The ‘win-win’ negotiation has become a popular term over the last thirty years or so, but if you look closely, even a negotiation under the most draconian terms may technically be a ‘win-win’.
The Treaty of Versailles is an example. When this treaty was forced on Germany, ending World War I, it was thought that it ended ‘the war to end all wars’. In fact, it led to a much larger war. Germany’s armies were undefeated, but its civilian population was suffering to the point of revolution, so the rulers of Germany had to make peace.
The terms the allies insisted upon were extremely severe, with Germany not only suffering the humiliation of having to formally accept responsibility for the entire war, but also from loss of territory and agreements to pay almost impossible war reparations to the victorious allies. Still, it was a ‘win-win’ in that Germany avoided civil collapse. Recognition of what Germany really wanted and needed, and adjustment of the resulting treaty accordingly, might have prevented World War II.
One of the most popular books on negotiation infers that both sides in most negotiations are fair-minded. That may be true, but whether your negotiating partner is fair-minded or not is irrelevant. In business, it has helped to further the myth of the ‘irrational customer’. However, Drucker maintained that the customer is never irrational and that the customer sometimes just does nnot see the situation in the same way as the seller.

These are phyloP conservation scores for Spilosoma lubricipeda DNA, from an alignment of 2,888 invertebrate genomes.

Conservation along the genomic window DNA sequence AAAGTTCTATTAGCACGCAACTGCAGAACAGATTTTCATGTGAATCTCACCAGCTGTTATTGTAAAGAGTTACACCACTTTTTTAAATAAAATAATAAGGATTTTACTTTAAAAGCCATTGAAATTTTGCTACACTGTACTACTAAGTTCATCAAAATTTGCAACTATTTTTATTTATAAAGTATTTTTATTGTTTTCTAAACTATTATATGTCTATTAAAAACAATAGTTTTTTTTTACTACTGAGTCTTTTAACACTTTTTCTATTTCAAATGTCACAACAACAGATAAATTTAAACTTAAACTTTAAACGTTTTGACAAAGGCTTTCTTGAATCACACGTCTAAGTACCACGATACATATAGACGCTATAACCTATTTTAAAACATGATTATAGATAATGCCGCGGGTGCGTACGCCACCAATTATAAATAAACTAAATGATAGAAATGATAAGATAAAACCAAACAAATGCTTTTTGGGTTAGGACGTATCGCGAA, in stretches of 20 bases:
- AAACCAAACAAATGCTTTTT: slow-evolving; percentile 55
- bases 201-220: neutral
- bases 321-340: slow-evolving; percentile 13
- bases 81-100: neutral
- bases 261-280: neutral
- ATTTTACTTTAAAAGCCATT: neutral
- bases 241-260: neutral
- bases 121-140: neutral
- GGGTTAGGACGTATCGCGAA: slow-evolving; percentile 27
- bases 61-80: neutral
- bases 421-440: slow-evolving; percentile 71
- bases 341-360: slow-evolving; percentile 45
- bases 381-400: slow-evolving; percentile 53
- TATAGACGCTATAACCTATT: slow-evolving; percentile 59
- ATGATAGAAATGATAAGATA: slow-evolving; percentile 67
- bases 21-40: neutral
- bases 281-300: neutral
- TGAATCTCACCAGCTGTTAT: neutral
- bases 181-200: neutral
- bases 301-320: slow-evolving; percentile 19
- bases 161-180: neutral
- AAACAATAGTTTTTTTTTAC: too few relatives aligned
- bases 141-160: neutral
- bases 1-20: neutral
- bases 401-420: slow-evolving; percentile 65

We all want to be fair and ethical
One should be ethical and, of course, seek common interests and compromises that work in negotiations. Nevertheless, it is foolish to assume that the other side always seeks the high ground in negotiations and what someone else considers fair and that your own interpretation of what is ethical is the same as someone else’s. The allies thought themselves fair and ethical when they imposed the Treaty of Versailles. After all, they had paid heavily for their victory in both life and treasure.